A Mississippi school district has ordered 116 students to self-quarantine after six students and a teacher tested positive for COVID-19 following the resumption of in-person classes last week, a district spokesperson said.
The confirmed cases involve five high school students, a middle school student and an elementary school staff member in the Corinth School District, just south of the Tennessee border, where classes resumed on July 27. The quarantined students make up about 4% of the district’s population, according to figures the district provided to HuffPost.
In a video address on Facebook Tuesday, Superintendent Dr. Lee Childress said the confirmed COVID-19 cases were not unexpected and won’t affect the district’s decision to keep schools open.
“This pandemic is not going to go away within the next several months,” Childress said while emphasizing the need to return to “some sort of normalcy” for the sake of students and working parents.
The Mississippi Department of Education gave its public schools three options on how to resume classes this fall, using either a traditional schedule, a hybrid schedule or a virtual schedule.
Corinth School District gave parents the option of having their children either take classes remotely or follow the “traditional model,” in which classes function in person while adhering to guidelines set by the state’s health department and the Centers for Disease Control and Prevention.
Under these guidelines, teachers and students are required to wear masks in common areas, including classrooms, and to undergo daily temperature screenings. Lunch is also being served in classrooms instead of school cafeterias, and students who ride on school buses have assigned seating, according to the district.
Childress applauded his district’s handling of the school season thus far and said the confirmed cases only prove that the district’s contract tracing system works. He also shared his belief that those who contracted the virus likely did so outside of the school setting.
“But either way, it doesn’t matter if you get the COVID-19 at school or the community. It’s something that we have to deal with and it’s something that we have to recognize is going to continue,” he said.
Across the country, schools have been grappling with the decision of whether or not to resume in-person classes over COVID-19 fears.
In Gwinnett County, Georgia, the state’s largest school district, it was reported Wednesday that around 260 district employees had either tested positive or had been exposed to the virus and will have to quarantine ahead of the start of the fall semester next week.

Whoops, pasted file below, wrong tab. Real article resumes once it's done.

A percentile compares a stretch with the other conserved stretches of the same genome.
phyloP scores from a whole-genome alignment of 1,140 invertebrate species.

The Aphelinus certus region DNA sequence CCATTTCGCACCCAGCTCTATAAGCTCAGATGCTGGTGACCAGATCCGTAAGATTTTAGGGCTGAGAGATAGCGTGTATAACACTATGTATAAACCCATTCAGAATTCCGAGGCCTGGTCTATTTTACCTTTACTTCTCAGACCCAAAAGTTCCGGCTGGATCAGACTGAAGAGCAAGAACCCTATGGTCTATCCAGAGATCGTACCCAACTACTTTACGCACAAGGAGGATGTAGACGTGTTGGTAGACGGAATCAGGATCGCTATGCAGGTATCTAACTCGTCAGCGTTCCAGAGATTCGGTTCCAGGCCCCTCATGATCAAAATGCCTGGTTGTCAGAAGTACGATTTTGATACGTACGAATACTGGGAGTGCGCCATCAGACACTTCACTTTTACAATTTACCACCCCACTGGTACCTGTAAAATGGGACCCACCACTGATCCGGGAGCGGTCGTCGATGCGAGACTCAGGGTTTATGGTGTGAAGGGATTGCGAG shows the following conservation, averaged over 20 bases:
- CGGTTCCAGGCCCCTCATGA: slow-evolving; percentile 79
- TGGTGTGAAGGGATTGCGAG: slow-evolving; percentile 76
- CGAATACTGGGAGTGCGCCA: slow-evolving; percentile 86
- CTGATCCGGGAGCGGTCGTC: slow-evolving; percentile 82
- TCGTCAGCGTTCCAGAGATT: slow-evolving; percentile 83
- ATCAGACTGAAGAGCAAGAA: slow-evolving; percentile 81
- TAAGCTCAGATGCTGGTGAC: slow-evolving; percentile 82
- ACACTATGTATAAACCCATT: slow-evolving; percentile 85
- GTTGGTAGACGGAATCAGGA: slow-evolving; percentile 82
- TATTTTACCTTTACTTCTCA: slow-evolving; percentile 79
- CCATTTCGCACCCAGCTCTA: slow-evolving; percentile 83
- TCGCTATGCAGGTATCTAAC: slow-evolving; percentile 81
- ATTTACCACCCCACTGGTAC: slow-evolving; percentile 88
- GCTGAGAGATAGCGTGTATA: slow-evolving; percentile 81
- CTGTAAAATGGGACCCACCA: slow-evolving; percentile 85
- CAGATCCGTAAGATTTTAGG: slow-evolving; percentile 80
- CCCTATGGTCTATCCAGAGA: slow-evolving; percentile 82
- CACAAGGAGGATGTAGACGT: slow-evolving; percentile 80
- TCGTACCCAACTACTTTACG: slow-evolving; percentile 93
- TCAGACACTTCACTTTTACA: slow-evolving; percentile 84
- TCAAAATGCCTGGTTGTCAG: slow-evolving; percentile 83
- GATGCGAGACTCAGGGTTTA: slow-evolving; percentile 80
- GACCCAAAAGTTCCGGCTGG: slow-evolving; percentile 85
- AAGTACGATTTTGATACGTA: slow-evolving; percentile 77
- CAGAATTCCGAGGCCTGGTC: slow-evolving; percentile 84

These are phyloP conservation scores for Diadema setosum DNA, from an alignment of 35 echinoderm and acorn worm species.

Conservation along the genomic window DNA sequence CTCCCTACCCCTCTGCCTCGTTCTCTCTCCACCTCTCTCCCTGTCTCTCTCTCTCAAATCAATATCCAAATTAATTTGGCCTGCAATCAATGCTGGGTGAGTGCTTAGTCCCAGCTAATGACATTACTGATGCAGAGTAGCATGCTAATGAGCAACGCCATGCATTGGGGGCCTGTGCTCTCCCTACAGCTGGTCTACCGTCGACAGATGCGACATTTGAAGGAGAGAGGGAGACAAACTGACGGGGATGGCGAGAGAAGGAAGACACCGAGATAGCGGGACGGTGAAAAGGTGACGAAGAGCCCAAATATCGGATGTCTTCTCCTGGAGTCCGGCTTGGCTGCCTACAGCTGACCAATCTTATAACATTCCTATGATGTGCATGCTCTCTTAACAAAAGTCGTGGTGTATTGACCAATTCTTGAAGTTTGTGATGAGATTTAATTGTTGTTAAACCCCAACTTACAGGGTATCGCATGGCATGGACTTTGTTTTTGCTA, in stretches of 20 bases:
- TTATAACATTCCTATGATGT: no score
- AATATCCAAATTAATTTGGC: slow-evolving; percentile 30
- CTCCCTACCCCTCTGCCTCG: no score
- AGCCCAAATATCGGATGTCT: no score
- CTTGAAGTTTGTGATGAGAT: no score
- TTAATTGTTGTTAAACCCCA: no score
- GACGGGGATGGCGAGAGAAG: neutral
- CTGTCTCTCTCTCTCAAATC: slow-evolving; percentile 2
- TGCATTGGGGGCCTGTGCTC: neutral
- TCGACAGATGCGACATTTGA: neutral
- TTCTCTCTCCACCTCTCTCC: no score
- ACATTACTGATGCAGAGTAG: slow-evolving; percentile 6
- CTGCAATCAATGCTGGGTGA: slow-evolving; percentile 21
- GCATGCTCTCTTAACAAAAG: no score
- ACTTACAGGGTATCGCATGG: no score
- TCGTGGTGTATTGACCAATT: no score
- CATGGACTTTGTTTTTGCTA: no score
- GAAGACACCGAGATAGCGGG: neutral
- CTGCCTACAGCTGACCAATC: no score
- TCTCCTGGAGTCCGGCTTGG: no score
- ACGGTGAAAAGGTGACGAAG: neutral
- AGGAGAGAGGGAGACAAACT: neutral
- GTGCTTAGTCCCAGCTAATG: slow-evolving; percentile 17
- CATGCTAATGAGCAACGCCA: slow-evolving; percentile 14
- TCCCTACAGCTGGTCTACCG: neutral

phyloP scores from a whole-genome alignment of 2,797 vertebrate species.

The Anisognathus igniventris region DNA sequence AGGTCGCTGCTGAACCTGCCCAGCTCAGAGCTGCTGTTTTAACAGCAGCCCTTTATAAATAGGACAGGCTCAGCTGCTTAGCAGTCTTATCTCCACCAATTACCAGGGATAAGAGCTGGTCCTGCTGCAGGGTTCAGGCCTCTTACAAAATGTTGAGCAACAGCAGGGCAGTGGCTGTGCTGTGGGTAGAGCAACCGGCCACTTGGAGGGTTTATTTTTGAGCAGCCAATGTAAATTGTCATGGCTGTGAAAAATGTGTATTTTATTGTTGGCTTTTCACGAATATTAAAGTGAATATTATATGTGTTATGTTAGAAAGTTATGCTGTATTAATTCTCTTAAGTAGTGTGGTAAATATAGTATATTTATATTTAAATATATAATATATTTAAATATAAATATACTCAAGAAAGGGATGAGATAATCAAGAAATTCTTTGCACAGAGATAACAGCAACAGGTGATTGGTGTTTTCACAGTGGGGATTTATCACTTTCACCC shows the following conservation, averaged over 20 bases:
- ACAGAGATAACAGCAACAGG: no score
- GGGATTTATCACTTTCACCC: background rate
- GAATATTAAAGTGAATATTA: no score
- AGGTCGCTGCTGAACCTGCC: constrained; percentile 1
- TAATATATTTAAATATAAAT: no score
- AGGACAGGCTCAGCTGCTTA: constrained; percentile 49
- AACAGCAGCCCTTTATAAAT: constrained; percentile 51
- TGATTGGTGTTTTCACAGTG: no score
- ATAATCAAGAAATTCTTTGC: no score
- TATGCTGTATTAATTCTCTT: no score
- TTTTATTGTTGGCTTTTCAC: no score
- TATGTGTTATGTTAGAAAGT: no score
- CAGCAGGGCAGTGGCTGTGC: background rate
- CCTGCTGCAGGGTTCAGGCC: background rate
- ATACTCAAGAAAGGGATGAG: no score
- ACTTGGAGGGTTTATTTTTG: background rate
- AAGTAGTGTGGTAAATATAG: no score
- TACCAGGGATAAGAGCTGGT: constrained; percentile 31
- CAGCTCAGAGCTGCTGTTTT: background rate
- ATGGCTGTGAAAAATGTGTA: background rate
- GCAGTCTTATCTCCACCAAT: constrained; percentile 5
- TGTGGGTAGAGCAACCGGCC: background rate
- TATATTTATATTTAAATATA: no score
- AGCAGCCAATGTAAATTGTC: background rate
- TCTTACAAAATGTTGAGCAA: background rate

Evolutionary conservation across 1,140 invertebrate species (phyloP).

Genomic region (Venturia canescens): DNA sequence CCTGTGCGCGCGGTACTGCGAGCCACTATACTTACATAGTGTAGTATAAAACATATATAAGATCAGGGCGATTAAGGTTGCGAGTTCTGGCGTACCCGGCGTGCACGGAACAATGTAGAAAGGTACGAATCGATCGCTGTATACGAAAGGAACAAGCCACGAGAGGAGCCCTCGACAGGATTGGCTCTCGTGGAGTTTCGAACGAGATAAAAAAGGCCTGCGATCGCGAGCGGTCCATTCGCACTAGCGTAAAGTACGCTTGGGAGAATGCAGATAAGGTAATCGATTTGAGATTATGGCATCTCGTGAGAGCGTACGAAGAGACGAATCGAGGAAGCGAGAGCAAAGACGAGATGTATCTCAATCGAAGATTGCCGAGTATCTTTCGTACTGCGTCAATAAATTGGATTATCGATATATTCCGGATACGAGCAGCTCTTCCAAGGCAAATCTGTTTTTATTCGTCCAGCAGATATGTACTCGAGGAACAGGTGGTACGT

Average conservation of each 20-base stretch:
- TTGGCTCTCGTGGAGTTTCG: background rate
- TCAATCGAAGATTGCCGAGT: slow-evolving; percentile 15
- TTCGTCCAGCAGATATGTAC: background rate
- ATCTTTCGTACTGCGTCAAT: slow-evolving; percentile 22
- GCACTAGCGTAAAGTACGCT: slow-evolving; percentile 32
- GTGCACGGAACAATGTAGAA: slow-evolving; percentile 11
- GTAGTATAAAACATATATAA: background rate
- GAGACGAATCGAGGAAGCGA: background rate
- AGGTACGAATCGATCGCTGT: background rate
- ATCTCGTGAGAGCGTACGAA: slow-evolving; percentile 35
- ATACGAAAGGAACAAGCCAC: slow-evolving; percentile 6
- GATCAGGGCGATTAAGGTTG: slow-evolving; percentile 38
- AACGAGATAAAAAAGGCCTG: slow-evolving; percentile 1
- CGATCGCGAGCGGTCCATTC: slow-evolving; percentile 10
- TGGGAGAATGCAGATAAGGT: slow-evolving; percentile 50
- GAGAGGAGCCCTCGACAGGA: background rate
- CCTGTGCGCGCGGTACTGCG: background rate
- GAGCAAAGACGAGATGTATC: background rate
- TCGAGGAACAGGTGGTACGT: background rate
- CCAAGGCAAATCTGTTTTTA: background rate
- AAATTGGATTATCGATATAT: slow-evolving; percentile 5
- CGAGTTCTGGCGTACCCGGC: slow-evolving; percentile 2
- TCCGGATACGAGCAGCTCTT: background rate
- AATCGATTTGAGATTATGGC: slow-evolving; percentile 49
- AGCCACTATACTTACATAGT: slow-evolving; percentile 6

Gwinnett County has decided to offer all-digital classes beginning Aug. 12, though staff members were still required to physically report to work last week for pre-planning activities.
In Georgia’s Paulding and Cherokee counties, in-person classes resumed this week and made national news after highly controversial photos emerged showing students packing a school’s hallway without face masks. Students who shared the photos were reportedly suspended.
Paulding County Superintendent Brian Otott said students were only in the hallway for a “brief period” while transitioning between classes. He also said there is “no practical way” to force students to wear masks.
Dr. Anthony Fauci, the country’s leading infectious disease specialist, has voiced support for students returning to school but has also cautioned that not every region of the country can safely do so.
“I think to say every child has to go back to school is not really realizing the fact that we have such a diversity of viral activity. There may some sections of the country where the viral activity is so low you don’t have to do anything different, you can just send the children back to school,” Fauci said in a webinar Monday hosted by Dartmouth-Hitchcock Medical Center in New Hampshire.
Recently, states in the U.S. South and Southwest have seen the highest number of new coronavirus cases per capita. They’ve also had the highest growth in newly reported deaths over the last two weeks, according to data from state and local health agencies and hospitals compiled by The New York Times.
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